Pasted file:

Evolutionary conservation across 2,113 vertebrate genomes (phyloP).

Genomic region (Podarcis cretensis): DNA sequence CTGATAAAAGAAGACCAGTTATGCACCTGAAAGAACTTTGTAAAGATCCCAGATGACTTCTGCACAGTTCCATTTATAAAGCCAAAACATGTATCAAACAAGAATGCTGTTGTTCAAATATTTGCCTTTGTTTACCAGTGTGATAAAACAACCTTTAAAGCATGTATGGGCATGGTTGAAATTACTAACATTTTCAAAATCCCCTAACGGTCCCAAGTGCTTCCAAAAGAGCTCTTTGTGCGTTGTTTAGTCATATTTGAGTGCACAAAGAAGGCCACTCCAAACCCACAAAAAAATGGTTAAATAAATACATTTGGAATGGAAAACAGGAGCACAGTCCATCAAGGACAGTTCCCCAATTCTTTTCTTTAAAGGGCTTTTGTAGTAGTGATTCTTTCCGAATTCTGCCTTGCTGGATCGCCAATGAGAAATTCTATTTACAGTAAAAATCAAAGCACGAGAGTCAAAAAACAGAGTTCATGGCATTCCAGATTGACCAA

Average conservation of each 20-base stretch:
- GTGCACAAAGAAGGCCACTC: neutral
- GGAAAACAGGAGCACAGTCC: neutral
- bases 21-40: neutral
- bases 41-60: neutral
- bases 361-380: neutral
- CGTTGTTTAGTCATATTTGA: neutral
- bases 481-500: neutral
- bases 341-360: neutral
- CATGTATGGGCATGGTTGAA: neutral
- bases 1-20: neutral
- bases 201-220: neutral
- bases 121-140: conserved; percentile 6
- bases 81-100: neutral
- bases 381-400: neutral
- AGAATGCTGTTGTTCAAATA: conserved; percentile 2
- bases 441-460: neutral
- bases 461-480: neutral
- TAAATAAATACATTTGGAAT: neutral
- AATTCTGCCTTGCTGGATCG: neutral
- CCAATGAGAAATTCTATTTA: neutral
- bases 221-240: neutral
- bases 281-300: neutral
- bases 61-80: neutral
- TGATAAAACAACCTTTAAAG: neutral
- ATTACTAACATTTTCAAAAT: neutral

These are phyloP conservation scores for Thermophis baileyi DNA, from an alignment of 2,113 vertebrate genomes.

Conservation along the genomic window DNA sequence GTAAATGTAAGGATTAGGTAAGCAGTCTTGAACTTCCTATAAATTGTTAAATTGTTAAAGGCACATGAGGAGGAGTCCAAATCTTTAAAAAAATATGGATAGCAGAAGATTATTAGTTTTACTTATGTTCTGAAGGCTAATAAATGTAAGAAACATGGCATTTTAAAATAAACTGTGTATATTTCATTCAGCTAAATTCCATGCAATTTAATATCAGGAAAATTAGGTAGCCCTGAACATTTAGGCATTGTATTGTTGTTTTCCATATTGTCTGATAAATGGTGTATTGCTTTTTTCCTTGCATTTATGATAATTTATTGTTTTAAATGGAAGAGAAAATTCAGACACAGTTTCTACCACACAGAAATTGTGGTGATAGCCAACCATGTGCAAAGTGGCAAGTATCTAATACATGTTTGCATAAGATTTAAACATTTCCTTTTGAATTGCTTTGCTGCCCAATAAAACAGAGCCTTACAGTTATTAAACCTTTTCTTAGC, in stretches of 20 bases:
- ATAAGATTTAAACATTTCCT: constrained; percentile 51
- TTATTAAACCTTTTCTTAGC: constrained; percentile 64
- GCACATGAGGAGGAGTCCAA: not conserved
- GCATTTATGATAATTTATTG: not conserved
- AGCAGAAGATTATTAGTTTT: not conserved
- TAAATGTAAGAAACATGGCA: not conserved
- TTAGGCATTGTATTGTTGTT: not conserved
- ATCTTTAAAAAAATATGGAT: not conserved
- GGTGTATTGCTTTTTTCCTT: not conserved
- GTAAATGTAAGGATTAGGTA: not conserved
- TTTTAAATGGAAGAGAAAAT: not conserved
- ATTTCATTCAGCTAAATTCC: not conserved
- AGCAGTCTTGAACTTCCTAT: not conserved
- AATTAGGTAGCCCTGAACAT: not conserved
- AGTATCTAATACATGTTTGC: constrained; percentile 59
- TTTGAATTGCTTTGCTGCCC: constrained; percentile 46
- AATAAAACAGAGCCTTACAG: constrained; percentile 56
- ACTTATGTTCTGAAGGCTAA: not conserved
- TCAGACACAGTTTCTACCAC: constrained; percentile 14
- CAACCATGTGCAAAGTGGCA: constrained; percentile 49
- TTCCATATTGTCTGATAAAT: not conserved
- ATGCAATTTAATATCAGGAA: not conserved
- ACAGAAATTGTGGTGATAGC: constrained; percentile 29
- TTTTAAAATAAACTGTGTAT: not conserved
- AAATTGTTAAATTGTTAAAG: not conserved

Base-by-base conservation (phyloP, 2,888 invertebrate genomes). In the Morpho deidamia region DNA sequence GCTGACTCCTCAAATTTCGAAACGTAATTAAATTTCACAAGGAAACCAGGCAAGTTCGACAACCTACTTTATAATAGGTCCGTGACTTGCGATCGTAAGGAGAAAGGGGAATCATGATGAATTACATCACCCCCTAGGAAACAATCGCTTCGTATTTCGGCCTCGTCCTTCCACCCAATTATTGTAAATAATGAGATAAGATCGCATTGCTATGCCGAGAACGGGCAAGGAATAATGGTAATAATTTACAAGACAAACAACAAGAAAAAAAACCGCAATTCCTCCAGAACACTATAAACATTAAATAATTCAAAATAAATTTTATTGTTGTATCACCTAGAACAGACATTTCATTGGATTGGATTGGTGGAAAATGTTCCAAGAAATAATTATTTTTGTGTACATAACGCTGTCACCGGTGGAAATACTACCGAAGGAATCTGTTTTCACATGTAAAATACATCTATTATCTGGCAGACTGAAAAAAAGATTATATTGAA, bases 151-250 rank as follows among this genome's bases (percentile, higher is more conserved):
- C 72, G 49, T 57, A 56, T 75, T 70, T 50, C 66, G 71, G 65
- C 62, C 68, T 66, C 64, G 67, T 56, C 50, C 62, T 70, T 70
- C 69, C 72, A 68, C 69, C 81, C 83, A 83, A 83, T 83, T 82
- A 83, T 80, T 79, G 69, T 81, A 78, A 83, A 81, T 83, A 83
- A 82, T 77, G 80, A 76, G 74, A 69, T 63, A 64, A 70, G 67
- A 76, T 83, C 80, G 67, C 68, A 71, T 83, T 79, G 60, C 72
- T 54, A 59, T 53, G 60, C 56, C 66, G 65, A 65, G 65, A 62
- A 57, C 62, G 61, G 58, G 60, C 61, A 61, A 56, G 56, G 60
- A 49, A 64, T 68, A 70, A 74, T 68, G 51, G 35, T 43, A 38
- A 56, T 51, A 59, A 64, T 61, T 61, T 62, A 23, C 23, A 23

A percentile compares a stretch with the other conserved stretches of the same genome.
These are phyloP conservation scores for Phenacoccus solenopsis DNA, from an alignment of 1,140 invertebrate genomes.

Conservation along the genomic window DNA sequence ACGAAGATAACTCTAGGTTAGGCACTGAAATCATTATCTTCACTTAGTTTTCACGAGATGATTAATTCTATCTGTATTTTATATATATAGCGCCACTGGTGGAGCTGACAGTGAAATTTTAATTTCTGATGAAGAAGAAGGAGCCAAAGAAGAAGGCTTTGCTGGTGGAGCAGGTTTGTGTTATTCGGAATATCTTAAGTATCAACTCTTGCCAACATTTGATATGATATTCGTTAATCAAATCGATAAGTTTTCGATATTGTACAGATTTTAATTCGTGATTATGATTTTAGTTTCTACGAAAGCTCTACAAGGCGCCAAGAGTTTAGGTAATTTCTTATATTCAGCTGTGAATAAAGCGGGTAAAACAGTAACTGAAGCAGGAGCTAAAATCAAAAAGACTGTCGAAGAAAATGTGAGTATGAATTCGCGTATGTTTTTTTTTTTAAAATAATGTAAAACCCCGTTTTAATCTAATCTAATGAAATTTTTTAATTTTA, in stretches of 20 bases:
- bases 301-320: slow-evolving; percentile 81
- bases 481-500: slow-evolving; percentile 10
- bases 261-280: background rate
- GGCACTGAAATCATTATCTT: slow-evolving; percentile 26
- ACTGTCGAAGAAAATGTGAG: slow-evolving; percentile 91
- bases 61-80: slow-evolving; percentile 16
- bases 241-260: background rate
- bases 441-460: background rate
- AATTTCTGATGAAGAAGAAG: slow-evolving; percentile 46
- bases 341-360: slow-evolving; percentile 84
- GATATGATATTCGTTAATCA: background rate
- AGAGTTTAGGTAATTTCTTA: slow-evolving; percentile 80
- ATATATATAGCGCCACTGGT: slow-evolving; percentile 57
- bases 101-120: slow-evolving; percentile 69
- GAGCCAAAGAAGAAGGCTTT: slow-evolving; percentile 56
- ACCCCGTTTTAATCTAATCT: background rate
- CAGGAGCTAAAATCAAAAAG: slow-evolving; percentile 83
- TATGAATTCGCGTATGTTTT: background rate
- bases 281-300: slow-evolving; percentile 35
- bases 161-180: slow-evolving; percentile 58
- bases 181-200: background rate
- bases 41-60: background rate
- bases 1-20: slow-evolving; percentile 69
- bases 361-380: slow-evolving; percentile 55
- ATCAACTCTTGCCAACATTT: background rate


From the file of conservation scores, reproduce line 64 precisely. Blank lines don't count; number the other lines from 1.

- A 57, C 62, G 61, G 58, G 60, C 61, A 61, A 56, G 56, G 60